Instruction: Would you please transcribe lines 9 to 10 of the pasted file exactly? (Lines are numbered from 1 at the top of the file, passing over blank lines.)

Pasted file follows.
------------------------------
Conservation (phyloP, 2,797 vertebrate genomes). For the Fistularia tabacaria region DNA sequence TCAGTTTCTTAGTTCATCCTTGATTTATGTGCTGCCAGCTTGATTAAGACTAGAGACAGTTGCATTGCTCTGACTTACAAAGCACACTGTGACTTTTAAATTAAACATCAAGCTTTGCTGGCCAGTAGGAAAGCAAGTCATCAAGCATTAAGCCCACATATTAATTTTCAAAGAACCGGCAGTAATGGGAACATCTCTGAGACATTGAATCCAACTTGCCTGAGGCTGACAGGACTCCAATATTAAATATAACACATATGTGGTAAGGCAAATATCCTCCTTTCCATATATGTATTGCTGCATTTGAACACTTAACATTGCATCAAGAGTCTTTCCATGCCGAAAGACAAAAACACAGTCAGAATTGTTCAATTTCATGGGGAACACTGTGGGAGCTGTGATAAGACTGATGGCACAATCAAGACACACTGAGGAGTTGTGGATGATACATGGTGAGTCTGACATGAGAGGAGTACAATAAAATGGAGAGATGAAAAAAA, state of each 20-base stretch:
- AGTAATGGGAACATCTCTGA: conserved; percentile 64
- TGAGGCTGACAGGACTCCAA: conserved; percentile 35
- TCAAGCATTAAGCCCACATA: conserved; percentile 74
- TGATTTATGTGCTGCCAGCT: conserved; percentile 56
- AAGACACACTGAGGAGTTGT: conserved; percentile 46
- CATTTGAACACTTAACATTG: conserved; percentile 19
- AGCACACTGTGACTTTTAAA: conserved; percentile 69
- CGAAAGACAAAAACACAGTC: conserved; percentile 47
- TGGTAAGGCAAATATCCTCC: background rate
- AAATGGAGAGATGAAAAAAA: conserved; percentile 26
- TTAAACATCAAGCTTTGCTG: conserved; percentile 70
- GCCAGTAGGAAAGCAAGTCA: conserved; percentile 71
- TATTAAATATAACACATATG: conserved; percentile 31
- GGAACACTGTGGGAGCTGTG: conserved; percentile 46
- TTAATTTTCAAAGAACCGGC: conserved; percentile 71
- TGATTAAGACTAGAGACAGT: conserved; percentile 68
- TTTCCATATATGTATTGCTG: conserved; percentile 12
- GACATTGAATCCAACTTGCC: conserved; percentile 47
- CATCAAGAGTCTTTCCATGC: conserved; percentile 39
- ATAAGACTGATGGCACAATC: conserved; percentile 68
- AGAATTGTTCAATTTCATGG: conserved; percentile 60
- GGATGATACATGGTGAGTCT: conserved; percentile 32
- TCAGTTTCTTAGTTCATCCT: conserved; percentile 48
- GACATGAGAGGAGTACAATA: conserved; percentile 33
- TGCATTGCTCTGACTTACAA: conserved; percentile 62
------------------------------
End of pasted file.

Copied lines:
- CGAAAGACAAAAACACAGTC: conserved; percentile 47
- TGGTAAGGCAAATATCCTCC: background rate